Since "racism" is such a loaded term for many people, let's look at such limitations through a different complex word. Let's take "anxiety." According to Merriam-Webster, "anxiety" is defined as "apprehensive uneasiness or nervousness, usually over an impending or anticipated ill."

Now imagine thinking that you understand everything that encompasses anxiety from reading that dictionary definition. Imagine thinking you could recognize the signs of anxiety in someone based on that definition alone. Ridiculous, right? The dictionary doesn't explain that some people's anxiety manifests as anger, even though it does. It doesn't say that anxiety sometimes manifests as withdrawal or aloofness. It doesn't say that you often won't see obvious signs of fear or nervousness in someone experiencing anxiety.

The dictionary doesn't offer anything close to the reality of what anxiety is or looks like. It would be silly to say that someone isn't experiencing anxiety because they're not clearly showing signs of nervousness like the dictionary definition implies. Just as the dictionary definition of anxiety is not comprehensive, neither is the dictionary definition of racism. Yet people keep using it to "prove" that something or someone isn't racist.

Fox News analyst Brit Hume just pulled that trick on Twitter to try to back up his claim that Donald Trump's "go back to" statements to four Congresswomen of color weren't technically racist.


The first Merriam-Webster entry for "racism" reads "a belief that race is the primary determinant of human traits and capacities and that racial differences produce an inherent superiority of a particular race."

Merriam-Webster

First of all, I'm not sure how this definition actually makes Trump's statements not racist. A belief is not always conscious, so even assuming that his racism is unconscious, a white man telling four women of color to "go back to" their countries of origin—despite three of them being born in the U.S. and the fourth being a naturalized citizen of the U.S.—is pretty objectively racist. No one knows exactly what is going on in the President's head, but such statements only being made to women of color would certainly be consistent with the behavior of someone with a belief in white people's inherent superiority.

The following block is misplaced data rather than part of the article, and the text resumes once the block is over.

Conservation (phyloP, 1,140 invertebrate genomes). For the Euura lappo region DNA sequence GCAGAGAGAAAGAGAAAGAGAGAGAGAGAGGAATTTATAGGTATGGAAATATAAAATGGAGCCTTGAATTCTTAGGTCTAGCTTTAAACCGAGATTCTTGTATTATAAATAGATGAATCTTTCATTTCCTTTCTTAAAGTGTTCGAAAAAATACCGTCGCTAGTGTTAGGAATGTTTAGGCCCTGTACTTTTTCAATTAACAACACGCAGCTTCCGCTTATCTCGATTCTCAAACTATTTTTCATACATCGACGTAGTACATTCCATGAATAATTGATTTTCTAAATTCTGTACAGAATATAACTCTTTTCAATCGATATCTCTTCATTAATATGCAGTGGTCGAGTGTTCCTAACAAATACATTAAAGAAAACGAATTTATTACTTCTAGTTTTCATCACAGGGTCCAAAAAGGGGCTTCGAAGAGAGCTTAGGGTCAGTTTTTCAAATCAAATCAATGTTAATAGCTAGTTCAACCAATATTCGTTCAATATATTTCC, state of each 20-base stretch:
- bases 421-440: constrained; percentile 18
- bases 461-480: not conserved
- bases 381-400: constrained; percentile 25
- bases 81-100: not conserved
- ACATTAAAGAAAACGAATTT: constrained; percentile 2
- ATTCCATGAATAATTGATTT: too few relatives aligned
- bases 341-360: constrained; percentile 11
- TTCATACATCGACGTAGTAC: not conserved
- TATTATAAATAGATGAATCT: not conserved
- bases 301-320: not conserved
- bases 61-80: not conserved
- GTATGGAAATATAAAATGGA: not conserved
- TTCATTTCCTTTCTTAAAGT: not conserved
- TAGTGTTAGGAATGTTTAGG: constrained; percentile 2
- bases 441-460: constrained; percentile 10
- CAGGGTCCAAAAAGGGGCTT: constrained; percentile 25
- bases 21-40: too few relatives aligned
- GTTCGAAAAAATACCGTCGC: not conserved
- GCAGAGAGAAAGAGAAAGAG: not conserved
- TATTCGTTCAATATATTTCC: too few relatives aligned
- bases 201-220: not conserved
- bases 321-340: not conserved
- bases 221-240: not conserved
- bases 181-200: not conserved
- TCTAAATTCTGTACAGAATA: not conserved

But that simple definition isn't truly definitive, either. Shortly after Hume's tweet, Merriam-Webster pointed out a usage note for the word "racism," which clarifies that dictionaries do not provide the be-all-end-all definition of words.

Anti-racism advocates have tried time and time again to explain that racism is not as straightforward as someone saying, "I think I'm superior to people who don't share my skin color." Racism is almost never that blatant, and yet oodles of Americans refuse to call anything less than that kind of bold statement "racism." We have a long history showing exactly how white supremacy—the origin of racism in the U.S.—exerts itself in both strong and subtle ways, and thousands of hours and pages of education from experts describing how racism works on an individual and societal level. But people still insist on the simplistic narrative of "Racism=hating people of a different race."

I've seen many people, including Brit Hume, argue that the word racism has lost all meaning. Frankly, that's a copout. Racism—as both a conscious or unconscious belief of racial superiority and as a system of racial prejudice blended with power dynamics—has a broader meaning than one person hating another person for the color of their skin. But that doesn't make it meaningless.

I've also seen people complain that "everything is racist these days," but no, it's really not. We simply understand more about racism now, thanks to the field of race studies and to people of color offering their time and energy to explain it, so it's easier to identify in its various forms. In my experience, when someone's understanding of racism reaches a certain stage, they start recognizing it in places where ignorance or unconscious bias may have caused them to miss it in the past. That's not imagining racism where it doesn't exist or "calling everything racist these days"; that's simply seeing reality more clearly.

When you really dive deep into the historical, psychological, and sociological reality of racism in America, it becomes painfully obvious that racism is far more prevalent and enmeshed in our society than most people think. Until defensive, mostly-white folks stop automatically denying racism every time the word is used and stop throwing around dictionaries to avoid having to do that deep dive work, we're not going to make real headway on this issue.

Let's stop pretending that the definition and supposed overuse of the word "racism" is the problem, when the problem is racism, period.

Democracy